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Process in Place for Iraqis to Make Damage Claims

By Jim Garamone
American Forces Press Service

WASHINGTON, Aug. 4, 2003 – The United States will pay Iraqi claims for damages that are caused by the negligent or wrongful acts of U.S. soldiers, coalition officials said in Baghdad Aug. 3.

As of July 31, American officials have already adjudicated 1,496 claims and paid 1,168 in the amount of $262,945. Some 2,517 claims have been made against the United States.

The claims are made under the Foreign Claims Act, which provides that the military may pay claims for the wrongful or negligent acts of its forces to inhabitants of foreign countries who file claims. Military commissions adjudicate these claims. In Iraq, there are 31 Foreign Claims Commissions. At brigade level, a military lawyer or judge can award damages up to $2,500. At division level, a lawyer or judge can award up to $15,000 in damages. At the Combined Joint Task Force 7 level, a three-person panel can award up to $50,000.

Claims that exceed $50,000 are sent to U.S. Army Claims Service for adjudication, officials said.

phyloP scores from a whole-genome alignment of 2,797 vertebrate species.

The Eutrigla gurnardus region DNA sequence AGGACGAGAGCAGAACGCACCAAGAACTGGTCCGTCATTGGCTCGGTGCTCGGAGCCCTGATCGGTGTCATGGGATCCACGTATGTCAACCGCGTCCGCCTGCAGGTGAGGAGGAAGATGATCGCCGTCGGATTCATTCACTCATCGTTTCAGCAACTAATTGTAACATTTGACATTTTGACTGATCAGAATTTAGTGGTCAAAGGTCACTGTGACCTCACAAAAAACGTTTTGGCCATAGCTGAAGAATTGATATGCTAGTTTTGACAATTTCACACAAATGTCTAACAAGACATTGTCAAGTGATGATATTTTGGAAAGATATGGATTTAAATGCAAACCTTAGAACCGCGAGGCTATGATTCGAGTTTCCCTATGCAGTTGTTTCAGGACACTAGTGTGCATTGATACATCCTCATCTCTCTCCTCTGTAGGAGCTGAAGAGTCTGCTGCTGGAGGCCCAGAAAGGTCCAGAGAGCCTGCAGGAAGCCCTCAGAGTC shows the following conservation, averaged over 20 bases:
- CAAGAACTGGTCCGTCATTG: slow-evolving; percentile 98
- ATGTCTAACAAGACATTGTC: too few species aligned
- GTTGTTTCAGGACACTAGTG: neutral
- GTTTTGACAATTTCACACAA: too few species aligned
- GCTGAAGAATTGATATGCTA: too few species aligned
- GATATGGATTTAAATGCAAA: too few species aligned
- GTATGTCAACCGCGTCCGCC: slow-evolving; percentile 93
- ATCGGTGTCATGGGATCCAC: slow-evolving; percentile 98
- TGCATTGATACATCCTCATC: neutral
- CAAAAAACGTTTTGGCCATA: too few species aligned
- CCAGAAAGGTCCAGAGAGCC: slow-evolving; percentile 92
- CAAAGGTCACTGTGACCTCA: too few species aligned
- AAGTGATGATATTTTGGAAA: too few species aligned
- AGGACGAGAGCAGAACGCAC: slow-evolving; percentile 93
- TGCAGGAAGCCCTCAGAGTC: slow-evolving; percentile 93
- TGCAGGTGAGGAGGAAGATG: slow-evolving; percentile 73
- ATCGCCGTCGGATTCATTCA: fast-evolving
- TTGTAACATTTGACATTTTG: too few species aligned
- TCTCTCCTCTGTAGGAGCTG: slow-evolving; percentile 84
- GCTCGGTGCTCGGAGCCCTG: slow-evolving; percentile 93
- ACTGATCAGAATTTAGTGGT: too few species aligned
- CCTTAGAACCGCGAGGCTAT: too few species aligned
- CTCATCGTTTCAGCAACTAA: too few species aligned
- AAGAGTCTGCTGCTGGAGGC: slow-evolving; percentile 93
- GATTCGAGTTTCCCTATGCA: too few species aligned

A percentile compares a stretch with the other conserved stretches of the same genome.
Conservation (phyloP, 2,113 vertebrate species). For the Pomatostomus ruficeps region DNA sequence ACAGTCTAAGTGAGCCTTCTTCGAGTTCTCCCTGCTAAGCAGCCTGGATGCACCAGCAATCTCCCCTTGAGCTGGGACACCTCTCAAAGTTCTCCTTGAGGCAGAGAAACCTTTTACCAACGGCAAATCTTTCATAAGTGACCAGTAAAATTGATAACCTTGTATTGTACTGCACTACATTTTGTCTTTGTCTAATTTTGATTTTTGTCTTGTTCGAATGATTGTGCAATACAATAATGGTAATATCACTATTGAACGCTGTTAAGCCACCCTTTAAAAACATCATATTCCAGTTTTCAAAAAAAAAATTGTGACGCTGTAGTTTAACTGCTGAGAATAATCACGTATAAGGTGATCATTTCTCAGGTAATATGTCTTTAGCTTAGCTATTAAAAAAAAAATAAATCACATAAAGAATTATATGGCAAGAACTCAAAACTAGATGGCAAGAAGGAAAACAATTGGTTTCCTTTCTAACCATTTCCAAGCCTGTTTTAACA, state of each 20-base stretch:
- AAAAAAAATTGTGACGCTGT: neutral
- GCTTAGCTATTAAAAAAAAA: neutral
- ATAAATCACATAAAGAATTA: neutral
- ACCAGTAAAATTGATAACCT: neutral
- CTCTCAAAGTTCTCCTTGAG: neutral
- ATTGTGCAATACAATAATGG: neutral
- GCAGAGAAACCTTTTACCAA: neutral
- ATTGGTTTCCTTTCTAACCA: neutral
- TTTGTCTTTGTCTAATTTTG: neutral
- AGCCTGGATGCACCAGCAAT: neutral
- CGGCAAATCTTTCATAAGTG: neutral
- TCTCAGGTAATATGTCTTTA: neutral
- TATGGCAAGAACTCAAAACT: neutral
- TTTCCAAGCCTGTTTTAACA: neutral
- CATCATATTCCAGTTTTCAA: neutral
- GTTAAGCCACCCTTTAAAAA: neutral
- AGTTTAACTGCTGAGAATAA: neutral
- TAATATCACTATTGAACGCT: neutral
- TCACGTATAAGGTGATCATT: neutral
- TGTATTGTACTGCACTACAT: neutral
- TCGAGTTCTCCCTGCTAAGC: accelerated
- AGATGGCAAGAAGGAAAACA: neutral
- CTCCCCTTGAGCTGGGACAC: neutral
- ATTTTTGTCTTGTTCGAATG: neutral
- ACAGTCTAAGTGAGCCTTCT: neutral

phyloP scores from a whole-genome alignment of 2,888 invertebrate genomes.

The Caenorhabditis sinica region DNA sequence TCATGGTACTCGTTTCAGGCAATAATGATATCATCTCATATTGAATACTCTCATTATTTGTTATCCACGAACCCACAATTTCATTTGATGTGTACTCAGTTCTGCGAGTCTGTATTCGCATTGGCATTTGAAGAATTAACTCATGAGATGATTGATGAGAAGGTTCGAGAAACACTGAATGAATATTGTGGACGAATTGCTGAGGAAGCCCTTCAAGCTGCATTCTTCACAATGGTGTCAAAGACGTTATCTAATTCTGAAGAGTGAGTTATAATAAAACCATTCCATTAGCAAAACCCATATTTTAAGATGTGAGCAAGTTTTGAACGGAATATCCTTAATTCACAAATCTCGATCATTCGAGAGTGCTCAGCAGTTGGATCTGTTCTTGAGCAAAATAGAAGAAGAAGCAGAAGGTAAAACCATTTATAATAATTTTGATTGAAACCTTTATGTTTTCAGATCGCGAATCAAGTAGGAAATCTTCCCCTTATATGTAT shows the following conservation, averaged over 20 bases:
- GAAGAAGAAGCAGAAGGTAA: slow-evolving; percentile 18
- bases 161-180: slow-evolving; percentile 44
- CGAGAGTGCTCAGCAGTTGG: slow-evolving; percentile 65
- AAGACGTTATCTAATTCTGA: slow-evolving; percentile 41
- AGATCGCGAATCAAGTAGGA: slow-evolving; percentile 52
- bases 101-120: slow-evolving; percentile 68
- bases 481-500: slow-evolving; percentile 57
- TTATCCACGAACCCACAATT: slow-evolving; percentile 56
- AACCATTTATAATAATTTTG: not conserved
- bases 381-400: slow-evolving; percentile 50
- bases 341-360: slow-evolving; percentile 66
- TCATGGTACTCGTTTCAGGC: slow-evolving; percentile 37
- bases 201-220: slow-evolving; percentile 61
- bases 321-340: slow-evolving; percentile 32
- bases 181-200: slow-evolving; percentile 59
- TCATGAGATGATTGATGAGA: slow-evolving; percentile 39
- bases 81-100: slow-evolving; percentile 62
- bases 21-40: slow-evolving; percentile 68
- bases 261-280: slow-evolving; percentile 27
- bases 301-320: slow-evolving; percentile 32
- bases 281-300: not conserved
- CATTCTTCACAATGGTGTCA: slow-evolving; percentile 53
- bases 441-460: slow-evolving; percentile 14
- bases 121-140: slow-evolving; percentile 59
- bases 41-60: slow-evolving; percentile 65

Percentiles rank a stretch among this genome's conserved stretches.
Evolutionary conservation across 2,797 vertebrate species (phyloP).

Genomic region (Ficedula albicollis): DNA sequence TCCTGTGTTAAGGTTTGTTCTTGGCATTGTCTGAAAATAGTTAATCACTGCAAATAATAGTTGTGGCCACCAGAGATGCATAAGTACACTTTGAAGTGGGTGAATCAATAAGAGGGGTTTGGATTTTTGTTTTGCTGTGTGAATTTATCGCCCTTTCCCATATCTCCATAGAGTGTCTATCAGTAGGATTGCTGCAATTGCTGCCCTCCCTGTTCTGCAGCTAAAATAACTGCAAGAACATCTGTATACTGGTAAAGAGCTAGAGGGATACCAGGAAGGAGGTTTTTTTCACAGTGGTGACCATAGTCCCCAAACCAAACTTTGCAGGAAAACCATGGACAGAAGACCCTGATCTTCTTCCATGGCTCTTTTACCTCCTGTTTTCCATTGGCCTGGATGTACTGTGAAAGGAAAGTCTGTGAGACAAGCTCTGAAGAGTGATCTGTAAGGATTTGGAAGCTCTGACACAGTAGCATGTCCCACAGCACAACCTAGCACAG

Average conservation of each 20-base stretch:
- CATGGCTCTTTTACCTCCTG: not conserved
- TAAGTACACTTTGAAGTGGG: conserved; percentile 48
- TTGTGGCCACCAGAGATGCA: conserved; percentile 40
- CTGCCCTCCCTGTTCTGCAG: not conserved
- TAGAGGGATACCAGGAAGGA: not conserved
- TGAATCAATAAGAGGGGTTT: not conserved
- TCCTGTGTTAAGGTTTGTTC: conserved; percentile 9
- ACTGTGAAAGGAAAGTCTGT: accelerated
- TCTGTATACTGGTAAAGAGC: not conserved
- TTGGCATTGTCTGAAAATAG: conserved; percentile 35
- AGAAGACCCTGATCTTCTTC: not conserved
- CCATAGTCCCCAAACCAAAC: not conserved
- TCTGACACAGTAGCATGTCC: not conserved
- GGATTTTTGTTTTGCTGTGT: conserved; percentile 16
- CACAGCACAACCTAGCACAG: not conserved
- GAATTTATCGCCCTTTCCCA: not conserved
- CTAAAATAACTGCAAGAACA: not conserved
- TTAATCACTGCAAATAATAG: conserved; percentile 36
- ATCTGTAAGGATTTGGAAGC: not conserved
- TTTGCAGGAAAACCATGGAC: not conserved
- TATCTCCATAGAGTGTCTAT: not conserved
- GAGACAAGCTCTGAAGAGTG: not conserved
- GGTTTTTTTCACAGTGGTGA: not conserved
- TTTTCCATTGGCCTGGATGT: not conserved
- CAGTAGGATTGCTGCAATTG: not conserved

Every claim made is looked at individually, officials said. The panels examine whether the Foreign Claims Act applies to the claim and ask "is it (the claim) for the negligent or wrongful act of a member of the force; is it in an amount certain, and most importantly, is it for something other than the combat activity of United States forces," said a task force official in Baghdad.

"And this is a very key point," the official continued. "It's what is known as the combat exclusion, because under the Foreign Claims Act, consistent with the law of war and consistent with the practice of other nations, payments are not authorized for damage, for injury, for death that is the result of combat activities of U.S. forces."

While President Bush declared major combat operations over on May 1, low- intensity combat operations continue. Damage caused by these operations may not be remunerated.

Officials said the claims paid so far are for property loss or damage. They said there are probably "wrongful death" claims in the system that have not been adjudicated yet. Officials will use the traditions of Iraq to set the damages paid for wrongful death.

The burden of proof is on the claimant to prove he suffered a loss and what the value is. "Ways of doing that would be statements from other individuals -- if they have receipts, photographs," officials said. "If it's serious enough, there may be a military investigation done on it."

If the claimant is not satisfied with the decision, there is an appeals process, officials said.

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